Murray Huberfeld exits federal court in New York on June 8.

The Platinum Partners saga may have further twists in store.

The New York-based hedge fund has begun liquidating its funds, after the firm's longtime associate Murray Huberfeld was accused last month of arranging for a $60,000 kickback to be delivered -- in a Salvatore Ferragamo bag -- to a correctional officers' union official in exchange for directing the union's retirement fund investments to Platinum.

Now, Platinum and its chief investment officer, Mark Nordlicht, may face scrutiny as the probe widens, according to a report from the Wall Street Journal.

Platinum's woes began with the June 8 announcement of bribery charges against Huberfeld and Norman Seabrook, president of the New York City Correction Officers Benevolent Association.

Prosecutors say that Huberfeld, through an intermediary, arranged for the delivery of the kickback to Seabrook after the union official directed $20 million in union investments into the Platinum Partners Value Arbitrage Fund. Huberfeld then arranged for the hedge fund to reimburse the intermediary for the kickback using a fraudulent invoice for the purchase of New York Knicks basketball tickets, the U.S. Attorney's Office said. Both Seabrook and Huberfeld pleaded not guilty to the charges on Friday.

The fund itself had not been implicated in the criminal case against Huberfeld, whom prosecutors describe as a co-founder and manager at Platinum, claiming he was not listed on the firm's registration documents to avoid scrutiny. Huberfeld has been previously fined by the Securities and Exchange Commission.

Federal agents raided Platinum's office in late June, after the charges were announced, as part of an investigation that's reportedly separate from the bribery case. And there are other rumblings of wider fallout.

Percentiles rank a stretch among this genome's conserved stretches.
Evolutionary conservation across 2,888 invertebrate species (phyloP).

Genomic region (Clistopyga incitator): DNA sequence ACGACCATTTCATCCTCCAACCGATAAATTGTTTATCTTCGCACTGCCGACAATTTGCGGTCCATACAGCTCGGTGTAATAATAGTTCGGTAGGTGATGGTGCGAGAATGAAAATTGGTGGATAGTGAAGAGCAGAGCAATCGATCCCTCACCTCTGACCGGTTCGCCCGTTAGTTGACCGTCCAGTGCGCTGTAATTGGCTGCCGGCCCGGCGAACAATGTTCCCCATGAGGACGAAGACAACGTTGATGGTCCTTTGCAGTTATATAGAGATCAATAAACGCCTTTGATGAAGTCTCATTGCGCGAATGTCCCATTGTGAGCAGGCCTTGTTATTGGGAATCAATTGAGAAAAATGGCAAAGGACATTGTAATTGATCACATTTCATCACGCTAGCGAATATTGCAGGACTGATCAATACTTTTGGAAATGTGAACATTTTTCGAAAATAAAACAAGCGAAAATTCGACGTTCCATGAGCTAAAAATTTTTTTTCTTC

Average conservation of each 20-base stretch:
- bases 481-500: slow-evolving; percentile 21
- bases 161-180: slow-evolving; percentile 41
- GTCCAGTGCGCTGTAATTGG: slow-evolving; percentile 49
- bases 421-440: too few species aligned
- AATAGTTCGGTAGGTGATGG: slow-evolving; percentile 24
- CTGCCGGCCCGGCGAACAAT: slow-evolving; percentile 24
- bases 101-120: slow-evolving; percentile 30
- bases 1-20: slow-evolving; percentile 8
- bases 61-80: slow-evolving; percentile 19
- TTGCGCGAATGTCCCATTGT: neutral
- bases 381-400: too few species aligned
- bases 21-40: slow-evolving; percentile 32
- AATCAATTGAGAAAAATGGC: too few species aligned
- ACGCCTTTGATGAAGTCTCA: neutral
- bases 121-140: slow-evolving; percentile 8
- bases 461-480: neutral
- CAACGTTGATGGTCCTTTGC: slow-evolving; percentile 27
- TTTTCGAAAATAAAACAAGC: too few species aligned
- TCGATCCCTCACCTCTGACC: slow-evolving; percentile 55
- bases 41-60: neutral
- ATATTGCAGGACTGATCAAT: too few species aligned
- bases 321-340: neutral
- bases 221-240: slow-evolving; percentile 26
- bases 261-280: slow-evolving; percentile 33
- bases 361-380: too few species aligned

Since its founding in 2003, Platinum Partners has appeared to be one of the world's best-performing hedge funds, claiming a 17% annual return for its main fund as of last fall. But the firm has made investments in assets that are potentially hard to value or liquidate, such as private placements in a distressed company's debt. These are known in accounting parlance as "Level 3" assets, which have significant "unobservable" value inputs. Nearly all of Platinum's investments are Level 3, according to the Wall Street Journal.

Among the illiquid investments are several that have raised eyebrows. In 2007, according to SEC investigators, Platinum created a subsidiary called BDL Group for the purpose of investing in variable annuities for hospice patients, which paid out a bonus when the patient died. Several involved in the plan agreed to pay settlement fines to the SEC, but Platinum and Nordlicht were not accused of wrongdoing.

Other Platinum investments include financing for payday lenders, which offer short-term loans at the equivalent of a 400% annual rate or higher. The industry has long been the target of regulatory crackdowns.

Platinum's payday borrowers include CashCall, according to Bloomberg. CashCall has been sued by the Consumer Financial Protection Bureau for allegedly charging interest in excess of what state laws allow; the company contests those claims and the case is pending in federal court in Los Angeles.

All of this adds up to signals that, at best, it may take Platinum some time to liquidate its funds, a subject that was already making some investors antsy. Two prominent investors reported Platinum to the SEC in November for non-payment of redemptions, according to The Observer.

The Wall Street Journal, citing sources, now says that the investigation into Platinum is examining whether it overstated the value of its holdings, or paid out exiting investors from new investments or borrowings. A Platinum spokesperson rejected those claims in a statement to the Journal.

Last week, seeking to quell anxieties, Platinum Partners brought on Bart Schwartz to oversee the liquidation of its hedge funds. A former criminal division chief of the U.S. Attorney's Office for the Southern District of New York, Schwartz is perhaps best known for overseeing the receivership for victims of Bernard Madoff's Ponzi scheme.